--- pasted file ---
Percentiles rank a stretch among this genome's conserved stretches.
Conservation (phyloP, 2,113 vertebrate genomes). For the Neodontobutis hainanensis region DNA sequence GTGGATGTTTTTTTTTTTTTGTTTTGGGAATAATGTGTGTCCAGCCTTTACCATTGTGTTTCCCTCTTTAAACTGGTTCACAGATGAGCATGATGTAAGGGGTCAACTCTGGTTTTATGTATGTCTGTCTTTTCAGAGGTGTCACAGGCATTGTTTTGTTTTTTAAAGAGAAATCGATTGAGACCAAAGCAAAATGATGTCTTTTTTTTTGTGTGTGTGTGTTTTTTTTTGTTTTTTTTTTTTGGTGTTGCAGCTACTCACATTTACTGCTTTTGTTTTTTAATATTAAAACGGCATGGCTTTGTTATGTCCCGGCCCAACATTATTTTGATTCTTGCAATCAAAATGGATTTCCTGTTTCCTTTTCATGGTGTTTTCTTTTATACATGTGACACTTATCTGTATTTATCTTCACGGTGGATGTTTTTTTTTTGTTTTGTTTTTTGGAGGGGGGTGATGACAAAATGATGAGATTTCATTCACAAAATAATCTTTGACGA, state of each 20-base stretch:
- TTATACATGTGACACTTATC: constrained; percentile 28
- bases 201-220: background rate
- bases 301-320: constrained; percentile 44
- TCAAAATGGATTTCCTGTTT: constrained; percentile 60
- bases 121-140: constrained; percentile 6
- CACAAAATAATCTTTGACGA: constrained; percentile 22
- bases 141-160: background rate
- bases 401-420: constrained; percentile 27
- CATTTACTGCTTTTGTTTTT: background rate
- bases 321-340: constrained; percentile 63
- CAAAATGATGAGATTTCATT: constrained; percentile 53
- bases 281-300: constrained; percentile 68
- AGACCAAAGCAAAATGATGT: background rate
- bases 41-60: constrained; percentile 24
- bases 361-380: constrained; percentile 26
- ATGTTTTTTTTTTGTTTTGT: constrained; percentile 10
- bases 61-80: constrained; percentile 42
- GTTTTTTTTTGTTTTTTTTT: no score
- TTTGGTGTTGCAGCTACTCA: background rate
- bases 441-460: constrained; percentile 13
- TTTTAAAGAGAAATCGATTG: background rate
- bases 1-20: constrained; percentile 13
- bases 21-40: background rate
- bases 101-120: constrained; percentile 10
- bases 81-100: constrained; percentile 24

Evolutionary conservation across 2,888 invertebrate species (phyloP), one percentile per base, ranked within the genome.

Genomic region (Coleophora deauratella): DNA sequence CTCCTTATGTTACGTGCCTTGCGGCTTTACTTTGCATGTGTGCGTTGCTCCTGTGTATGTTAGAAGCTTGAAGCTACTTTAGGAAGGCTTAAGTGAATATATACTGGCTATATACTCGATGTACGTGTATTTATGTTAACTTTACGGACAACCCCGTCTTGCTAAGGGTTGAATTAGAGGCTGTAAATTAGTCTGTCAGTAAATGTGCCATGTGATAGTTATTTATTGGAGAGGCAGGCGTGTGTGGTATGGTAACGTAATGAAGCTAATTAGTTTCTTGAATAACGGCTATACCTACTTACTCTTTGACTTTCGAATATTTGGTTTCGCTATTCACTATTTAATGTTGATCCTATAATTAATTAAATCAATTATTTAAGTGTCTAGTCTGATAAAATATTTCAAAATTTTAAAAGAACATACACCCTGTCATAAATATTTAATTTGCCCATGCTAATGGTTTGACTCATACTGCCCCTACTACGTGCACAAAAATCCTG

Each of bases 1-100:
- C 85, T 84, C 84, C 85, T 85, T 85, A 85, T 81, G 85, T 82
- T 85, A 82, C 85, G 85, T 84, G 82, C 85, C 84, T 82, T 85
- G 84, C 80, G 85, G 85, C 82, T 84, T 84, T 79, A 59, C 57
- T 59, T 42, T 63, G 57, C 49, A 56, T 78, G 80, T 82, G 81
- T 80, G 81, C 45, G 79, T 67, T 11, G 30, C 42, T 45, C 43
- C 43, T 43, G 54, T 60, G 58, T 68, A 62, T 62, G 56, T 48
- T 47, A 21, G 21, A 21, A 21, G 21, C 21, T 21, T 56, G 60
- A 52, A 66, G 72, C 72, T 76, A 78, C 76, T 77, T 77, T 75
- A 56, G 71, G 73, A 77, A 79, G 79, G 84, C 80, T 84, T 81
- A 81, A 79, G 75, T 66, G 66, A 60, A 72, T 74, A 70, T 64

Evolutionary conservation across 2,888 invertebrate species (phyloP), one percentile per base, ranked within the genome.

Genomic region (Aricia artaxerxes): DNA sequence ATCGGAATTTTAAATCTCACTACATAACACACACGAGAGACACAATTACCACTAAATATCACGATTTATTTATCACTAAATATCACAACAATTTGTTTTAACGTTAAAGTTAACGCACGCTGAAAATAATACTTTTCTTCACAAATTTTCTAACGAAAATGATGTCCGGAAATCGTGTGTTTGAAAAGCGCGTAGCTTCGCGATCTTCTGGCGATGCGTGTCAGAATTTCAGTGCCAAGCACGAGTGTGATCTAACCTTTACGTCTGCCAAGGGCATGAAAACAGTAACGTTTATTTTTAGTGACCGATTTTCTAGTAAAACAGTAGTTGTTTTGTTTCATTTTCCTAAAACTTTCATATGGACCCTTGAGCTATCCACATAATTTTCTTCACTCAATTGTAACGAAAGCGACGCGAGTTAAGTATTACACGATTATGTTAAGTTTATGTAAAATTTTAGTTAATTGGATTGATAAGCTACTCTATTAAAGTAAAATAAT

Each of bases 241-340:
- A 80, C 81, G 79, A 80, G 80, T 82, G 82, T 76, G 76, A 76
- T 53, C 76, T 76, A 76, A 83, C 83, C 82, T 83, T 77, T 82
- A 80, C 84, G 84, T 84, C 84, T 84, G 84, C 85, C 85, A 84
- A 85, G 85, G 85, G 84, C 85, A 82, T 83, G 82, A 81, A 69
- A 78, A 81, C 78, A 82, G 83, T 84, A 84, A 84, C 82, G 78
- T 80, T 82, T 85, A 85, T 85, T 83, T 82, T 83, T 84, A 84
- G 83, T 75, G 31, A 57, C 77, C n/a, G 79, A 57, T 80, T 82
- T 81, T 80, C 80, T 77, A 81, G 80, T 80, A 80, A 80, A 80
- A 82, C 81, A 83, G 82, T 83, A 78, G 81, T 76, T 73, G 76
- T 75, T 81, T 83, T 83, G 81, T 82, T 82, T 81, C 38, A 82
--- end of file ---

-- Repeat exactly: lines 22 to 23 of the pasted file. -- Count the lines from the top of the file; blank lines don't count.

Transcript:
- bases 441-460: constrained; percentile 13
- TTTTAAAGAGAAATCGATTG: background rate